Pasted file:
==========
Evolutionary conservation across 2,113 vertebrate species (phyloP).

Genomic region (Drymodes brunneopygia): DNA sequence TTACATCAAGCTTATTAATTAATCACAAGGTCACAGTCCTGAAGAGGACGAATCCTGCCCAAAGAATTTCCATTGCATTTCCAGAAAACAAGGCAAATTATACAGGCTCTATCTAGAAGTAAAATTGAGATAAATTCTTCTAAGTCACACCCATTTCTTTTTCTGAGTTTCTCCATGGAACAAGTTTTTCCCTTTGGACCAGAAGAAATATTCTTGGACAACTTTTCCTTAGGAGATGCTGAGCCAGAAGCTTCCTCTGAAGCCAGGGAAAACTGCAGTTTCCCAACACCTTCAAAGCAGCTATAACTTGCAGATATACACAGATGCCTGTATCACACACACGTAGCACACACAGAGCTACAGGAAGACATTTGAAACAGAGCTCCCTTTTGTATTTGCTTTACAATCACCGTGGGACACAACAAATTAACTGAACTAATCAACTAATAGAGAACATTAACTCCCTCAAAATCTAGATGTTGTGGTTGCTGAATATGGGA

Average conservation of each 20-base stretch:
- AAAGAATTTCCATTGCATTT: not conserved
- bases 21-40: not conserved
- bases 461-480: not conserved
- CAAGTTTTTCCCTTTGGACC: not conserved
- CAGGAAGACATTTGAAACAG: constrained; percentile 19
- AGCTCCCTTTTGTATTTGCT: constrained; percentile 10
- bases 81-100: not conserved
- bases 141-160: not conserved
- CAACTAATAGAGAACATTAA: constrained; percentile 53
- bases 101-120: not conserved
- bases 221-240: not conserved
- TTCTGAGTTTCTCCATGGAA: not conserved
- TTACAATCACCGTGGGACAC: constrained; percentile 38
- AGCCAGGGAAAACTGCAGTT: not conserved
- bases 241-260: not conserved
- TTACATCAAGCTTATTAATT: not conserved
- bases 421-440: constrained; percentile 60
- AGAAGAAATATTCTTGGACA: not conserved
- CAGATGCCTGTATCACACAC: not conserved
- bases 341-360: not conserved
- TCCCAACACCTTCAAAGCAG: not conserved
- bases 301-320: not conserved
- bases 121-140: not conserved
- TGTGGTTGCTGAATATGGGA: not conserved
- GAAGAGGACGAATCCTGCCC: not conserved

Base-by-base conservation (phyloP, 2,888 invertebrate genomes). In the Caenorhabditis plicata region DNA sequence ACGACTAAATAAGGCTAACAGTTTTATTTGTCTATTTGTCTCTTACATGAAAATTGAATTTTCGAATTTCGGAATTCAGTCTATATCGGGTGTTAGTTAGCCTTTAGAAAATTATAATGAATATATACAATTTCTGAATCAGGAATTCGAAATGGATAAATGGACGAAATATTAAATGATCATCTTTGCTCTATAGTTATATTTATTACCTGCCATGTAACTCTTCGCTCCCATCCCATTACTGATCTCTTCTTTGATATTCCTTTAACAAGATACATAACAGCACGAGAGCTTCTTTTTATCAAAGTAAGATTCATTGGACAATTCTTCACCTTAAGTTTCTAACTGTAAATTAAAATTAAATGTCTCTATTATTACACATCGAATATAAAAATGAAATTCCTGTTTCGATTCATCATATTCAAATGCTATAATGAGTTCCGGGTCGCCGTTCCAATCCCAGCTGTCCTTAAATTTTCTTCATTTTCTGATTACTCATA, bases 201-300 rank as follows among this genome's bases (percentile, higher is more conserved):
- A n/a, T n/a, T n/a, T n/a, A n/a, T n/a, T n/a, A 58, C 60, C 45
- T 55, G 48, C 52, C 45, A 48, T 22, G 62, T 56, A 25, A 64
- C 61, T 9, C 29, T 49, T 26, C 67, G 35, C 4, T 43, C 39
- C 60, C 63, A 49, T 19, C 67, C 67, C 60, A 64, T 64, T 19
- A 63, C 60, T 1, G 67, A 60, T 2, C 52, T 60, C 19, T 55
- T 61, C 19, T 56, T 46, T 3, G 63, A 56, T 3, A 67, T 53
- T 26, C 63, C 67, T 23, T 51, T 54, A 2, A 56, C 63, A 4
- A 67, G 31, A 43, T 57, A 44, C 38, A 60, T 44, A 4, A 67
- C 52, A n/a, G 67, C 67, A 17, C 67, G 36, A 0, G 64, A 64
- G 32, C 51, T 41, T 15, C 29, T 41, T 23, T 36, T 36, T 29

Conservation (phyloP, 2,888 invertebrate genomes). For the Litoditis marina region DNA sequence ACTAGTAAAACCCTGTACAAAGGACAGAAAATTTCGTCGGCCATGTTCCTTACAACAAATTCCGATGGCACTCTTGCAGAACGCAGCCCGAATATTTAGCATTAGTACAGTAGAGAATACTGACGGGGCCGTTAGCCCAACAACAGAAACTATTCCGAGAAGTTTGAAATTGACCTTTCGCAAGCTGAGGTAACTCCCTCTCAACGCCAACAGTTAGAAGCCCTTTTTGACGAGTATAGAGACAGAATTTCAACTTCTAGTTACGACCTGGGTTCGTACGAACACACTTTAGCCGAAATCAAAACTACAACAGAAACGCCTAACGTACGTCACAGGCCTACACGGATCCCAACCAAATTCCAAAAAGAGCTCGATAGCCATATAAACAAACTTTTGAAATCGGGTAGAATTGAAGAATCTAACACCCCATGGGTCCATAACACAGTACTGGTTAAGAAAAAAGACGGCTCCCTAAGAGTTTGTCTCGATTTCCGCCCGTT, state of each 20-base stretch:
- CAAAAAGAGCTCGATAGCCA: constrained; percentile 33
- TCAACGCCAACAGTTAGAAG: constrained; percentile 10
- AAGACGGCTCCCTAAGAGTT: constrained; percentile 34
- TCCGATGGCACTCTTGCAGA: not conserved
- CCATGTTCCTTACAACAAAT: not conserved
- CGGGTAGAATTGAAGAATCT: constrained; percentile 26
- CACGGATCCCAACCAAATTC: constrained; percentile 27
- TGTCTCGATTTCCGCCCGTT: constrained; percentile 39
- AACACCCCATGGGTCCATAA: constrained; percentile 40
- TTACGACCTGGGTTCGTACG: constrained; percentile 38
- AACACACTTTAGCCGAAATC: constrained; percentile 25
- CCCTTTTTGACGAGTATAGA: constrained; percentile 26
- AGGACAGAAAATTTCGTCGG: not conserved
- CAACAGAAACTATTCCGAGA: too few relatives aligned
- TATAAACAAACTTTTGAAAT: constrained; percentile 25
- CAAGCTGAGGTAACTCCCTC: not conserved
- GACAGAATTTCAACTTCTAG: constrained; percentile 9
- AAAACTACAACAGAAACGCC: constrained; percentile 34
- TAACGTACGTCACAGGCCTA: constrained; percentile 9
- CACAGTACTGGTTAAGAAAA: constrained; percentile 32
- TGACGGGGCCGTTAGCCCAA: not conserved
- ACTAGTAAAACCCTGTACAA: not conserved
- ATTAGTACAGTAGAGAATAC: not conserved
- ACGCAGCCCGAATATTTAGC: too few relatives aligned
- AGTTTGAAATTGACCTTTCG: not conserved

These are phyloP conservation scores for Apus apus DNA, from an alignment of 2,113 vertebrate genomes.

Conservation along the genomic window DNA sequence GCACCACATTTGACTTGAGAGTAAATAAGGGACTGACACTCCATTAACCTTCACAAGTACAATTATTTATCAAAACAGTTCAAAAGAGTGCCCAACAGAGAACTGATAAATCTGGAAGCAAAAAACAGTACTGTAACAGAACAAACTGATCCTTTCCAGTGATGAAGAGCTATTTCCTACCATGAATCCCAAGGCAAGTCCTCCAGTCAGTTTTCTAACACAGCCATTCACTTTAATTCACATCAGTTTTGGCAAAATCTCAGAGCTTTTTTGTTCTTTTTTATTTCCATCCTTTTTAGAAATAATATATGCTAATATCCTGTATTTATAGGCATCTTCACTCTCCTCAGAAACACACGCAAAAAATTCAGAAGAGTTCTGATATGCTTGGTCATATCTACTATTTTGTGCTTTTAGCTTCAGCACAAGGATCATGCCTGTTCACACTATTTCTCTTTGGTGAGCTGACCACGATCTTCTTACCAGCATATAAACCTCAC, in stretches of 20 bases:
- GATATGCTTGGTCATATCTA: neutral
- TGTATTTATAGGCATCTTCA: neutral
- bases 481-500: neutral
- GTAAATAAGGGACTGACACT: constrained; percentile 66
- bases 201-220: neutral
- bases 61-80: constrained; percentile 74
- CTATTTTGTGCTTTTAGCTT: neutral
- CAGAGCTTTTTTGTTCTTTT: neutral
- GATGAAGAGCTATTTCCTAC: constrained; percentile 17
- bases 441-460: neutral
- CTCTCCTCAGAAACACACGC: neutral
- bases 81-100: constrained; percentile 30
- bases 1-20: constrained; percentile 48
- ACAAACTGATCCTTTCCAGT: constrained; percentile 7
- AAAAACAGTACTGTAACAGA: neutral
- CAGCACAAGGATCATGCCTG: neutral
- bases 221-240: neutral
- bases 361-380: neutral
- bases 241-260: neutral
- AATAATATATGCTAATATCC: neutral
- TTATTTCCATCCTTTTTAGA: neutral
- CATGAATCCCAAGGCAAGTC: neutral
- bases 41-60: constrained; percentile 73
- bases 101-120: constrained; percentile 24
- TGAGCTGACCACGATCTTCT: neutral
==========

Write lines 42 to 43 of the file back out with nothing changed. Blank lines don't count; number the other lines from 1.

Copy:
- TCAACGCCAACAGTTAGAAG: constrained; percentile 10
- AAGACGGCTCCCTAAGAGTT: constrained; percentile 34